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1960 Census of Population: Supplementary Reports: Place of Work and Means of Transportation to Work, for the United States: 1960

Report Number PC(S1)-22
Component ID: #ti53994480

The tables presented here are preprints of tables 93 and 94 from Final Report PC(l)-lC, which contains additional summary information on the general social and economic characteristics of the population.

Nearly 14 percent of all workers in the United States reported that their place of work was outside the county in which they were residing at the time of the census. The corresponding proportion for the urban population did not differ appreciably from that for the United States as a whole, but a somewhat larger proportion, about 17 percent, of the workers in rural-nonfarm areas worked outside the county in which they lived, and a smaller proportion, 9 percent, of those on farms worked outside their county.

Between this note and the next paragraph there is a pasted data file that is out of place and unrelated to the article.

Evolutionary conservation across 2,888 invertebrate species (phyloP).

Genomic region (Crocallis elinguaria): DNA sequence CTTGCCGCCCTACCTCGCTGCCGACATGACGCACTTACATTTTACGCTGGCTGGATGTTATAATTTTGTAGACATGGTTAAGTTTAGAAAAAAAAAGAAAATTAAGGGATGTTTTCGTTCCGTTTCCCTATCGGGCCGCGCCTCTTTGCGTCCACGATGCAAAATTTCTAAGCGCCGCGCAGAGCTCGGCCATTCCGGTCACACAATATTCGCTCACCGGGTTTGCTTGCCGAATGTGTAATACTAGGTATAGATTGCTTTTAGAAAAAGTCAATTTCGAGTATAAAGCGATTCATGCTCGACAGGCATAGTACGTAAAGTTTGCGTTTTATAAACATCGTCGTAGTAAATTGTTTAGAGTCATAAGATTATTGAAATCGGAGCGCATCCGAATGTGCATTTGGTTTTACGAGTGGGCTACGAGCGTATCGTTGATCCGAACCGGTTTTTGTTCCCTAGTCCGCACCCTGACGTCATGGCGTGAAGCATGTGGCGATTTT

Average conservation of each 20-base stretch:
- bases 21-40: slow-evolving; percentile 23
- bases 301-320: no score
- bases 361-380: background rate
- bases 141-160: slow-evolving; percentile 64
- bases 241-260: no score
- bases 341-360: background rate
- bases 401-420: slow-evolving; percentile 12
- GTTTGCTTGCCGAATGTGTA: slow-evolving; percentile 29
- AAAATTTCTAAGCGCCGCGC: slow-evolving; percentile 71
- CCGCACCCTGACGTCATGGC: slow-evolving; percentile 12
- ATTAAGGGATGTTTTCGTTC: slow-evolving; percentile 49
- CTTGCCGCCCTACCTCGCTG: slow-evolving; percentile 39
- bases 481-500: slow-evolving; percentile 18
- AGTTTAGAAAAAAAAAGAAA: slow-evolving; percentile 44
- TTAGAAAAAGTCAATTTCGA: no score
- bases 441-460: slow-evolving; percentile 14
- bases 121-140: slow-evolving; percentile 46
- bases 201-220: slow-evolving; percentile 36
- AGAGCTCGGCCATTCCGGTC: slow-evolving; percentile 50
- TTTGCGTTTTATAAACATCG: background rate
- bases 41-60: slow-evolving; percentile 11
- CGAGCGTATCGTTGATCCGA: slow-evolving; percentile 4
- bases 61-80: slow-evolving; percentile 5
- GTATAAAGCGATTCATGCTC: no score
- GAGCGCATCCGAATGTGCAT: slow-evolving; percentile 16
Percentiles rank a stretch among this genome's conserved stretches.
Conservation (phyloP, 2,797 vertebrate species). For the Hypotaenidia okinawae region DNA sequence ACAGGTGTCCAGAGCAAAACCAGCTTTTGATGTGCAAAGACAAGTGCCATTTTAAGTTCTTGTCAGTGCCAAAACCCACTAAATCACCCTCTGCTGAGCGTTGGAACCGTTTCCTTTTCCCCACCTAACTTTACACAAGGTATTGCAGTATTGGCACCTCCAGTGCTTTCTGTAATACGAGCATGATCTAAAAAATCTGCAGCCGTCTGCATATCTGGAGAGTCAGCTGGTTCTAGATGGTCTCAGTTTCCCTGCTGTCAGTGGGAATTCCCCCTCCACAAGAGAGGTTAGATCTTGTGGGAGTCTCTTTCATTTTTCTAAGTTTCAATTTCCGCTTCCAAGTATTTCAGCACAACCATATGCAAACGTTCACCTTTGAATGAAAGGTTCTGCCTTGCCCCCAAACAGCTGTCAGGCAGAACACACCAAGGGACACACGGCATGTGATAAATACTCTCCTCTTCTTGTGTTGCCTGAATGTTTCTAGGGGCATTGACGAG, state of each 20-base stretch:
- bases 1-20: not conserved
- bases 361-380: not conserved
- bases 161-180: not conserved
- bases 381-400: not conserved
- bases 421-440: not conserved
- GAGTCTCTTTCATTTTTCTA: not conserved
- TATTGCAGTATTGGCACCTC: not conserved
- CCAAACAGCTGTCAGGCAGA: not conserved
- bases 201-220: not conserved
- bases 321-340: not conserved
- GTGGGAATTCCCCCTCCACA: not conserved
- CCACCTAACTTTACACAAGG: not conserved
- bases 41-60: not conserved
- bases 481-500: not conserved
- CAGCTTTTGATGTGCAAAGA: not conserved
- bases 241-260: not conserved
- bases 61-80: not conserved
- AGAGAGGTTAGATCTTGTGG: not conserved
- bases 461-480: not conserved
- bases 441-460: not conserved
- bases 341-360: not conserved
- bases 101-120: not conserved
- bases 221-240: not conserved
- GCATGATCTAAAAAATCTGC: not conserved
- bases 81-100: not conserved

For the Nation, a smaller proportion of nonwhite than white workers reported employment outside their county of residence--9 percent for nonwhite and 15 percent for white. This order of difference is also present within the urban and rural components.

Public transportation, which was a major means of travel for the urban population forty years ago, was reported by only about 16 percent of the urban workers and only 12 percent of all workers in the United States.

The PDF to the right contains the 2-page report.

Component ID: #ti702095047

A Note on Language

Census statistics date back to 1790 and reflect the growth and change of the United States. Past census reports contain some terms that today’s readers may consider obsolete and inappropriate. As part of our goal to be open and transparent with the public, we are improving access to all Census Bureau original publications and statistics, which serve as a guide to the nation's history.

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